Flooding in the province has posed a problem for some wildlife.
The Department of Energy and Resource Development have been monitoring the moose in the Jemseg area who were trapped on the highway bridge because of the rising water levels.
Biologist Dwayne Sabine says they managed to move one moose to high ground, but two others weren’t so lucky, “They attempted to move them across, but in the end, they turned out to be too weak. They could really only walk a few steps. One of them was badly injured and the staff made the decision to euthanize those two animals. After examining the situation it was deemed to be the best option in that case.”
Sabine says the first option they look at is moving the animals. Their second option is to immobilize the animals using a tranquilizer dart.
“It’s not as simple as television would make most people think. It can represent a danger to staff, it can represent a danger to the public. Because animals quite often run when they are darted, they are going to run into the water because they are on a narrow strip of highway. The bigger consideration is that they are so weak, they couldn’t handle the extra stress of being drugged,” Sabine says.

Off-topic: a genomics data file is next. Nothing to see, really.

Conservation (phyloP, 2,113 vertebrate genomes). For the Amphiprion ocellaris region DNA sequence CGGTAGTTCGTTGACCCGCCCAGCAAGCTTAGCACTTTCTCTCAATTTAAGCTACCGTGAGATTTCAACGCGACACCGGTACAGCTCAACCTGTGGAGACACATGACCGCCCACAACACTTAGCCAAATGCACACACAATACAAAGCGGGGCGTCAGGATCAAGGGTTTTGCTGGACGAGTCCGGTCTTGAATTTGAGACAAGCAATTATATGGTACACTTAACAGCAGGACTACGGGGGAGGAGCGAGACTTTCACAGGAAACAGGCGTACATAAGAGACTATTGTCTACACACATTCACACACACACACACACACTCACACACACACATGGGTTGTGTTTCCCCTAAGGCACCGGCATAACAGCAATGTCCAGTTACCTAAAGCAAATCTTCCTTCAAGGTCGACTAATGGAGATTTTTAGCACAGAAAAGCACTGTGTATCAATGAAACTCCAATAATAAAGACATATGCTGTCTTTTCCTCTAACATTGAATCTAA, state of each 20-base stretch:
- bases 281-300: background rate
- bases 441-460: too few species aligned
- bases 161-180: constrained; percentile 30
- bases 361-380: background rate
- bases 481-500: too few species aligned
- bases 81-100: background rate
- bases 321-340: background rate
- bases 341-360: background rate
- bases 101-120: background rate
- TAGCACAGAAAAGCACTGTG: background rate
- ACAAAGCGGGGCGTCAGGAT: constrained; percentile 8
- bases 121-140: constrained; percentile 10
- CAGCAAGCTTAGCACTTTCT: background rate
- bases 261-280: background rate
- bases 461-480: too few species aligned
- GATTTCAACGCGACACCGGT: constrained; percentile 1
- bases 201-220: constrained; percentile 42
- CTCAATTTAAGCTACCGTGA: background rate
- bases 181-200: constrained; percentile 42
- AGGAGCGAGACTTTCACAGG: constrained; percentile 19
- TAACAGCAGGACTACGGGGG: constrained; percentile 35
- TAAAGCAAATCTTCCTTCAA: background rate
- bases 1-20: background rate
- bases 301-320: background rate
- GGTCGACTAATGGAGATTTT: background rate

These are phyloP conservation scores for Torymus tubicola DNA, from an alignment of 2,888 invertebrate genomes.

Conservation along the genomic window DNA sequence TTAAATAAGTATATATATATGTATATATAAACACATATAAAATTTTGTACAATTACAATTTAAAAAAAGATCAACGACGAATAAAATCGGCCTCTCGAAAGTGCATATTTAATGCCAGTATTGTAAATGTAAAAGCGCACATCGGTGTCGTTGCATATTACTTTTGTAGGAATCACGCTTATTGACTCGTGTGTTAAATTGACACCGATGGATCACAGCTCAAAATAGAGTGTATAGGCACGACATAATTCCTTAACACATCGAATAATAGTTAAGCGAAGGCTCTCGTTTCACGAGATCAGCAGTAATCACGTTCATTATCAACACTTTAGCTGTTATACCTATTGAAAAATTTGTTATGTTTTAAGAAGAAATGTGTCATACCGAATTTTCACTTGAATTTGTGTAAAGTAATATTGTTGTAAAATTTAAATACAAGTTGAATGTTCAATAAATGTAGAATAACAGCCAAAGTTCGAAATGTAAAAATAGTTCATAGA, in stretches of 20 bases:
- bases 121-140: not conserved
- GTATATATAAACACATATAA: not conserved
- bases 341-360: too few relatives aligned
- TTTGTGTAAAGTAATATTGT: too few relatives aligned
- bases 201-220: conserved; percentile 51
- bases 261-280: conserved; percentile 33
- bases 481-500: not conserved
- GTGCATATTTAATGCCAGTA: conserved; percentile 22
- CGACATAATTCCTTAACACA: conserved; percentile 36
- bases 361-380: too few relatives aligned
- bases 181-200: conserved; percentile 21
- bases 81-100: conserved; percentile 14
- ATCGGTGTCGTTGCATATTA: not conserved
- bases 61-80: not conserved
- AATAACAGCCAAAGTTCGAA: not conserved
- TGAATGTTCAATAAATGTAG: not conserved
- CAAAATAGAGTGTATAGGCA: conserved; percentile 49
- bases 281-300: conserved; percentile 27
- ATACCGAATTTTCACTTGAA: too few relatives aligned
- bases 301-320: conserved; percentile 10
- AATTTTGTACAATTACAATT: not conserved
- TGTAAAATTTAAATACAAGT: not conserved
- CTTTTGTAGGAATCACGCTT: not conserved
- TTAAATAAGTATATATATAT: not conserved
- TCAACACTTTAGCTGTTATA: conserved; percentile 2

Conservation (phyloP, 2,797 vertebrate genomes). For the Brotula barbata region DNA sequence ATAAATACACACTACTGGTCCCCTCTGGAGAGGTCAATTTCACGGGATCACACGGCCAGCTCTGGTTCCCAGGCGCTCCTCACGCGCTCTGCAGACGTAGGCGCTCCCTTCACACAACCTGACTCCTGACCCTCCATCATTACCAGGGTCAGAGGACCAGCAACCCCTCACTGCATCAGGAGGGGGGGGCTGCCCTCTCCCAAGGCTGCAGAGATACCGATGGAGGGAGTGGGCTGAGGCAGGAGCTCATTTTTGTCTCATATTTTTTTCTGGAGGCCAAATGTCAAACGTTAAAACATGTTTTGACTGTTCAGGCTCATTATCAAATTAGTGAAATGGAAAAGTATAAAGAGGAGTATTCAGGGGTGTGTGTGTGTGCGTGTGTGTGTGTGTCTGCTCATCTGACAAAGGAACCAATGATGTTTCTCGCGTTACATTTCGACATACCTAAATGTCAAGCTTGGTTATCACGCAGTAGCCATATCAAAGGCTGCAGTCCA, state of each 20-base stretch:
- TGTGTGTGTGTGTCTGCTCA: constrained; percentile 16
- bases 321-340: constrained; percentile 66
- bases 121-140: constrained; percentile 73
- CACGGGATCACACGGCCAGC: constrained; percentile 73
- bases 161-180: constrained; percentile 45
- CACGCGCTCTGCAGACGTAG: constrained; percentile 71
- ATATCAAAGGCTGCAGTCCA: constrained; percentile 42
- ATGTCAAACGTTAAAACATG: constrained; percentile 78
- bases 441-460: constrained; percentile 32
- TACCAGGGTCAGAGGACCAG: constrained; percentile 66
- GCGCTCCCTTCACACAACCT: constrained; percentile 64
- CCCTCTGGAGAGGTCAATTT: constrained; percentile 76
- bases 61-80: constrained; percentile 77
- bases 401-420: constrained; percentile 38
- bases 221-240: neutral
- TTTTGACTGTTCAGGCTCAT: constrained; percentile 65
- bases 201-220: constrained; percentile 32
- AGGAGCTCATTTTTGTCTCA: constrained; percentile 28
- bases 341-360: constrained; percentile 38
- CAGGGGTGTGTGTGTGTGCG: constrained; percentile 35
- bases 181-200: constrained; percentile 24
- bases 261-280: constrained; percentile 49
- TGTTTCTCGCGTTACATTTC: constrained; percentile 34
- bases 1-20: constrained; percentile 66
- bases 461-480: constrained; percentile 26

He adds safety also has to be taken into consideration.
“Staff assess the situation and they deal with these things on an ongoing basis and they would have looked at all of the available options. It’s not a decision they take likely to euthanize an animal. Staff do not enjoy doing it and it was a last resort,” Sabine adds.
Sabine says at this time of year moose and deer will eat woody twigs, and they are in their worst conditions at this time of year and their weight diminishes through the winter. They remain on that diet until the green vegetation comes out.
“Until that highway closed, they were out in the water, and they couldn’t get warm and dry, and energetically it was very hard on them.”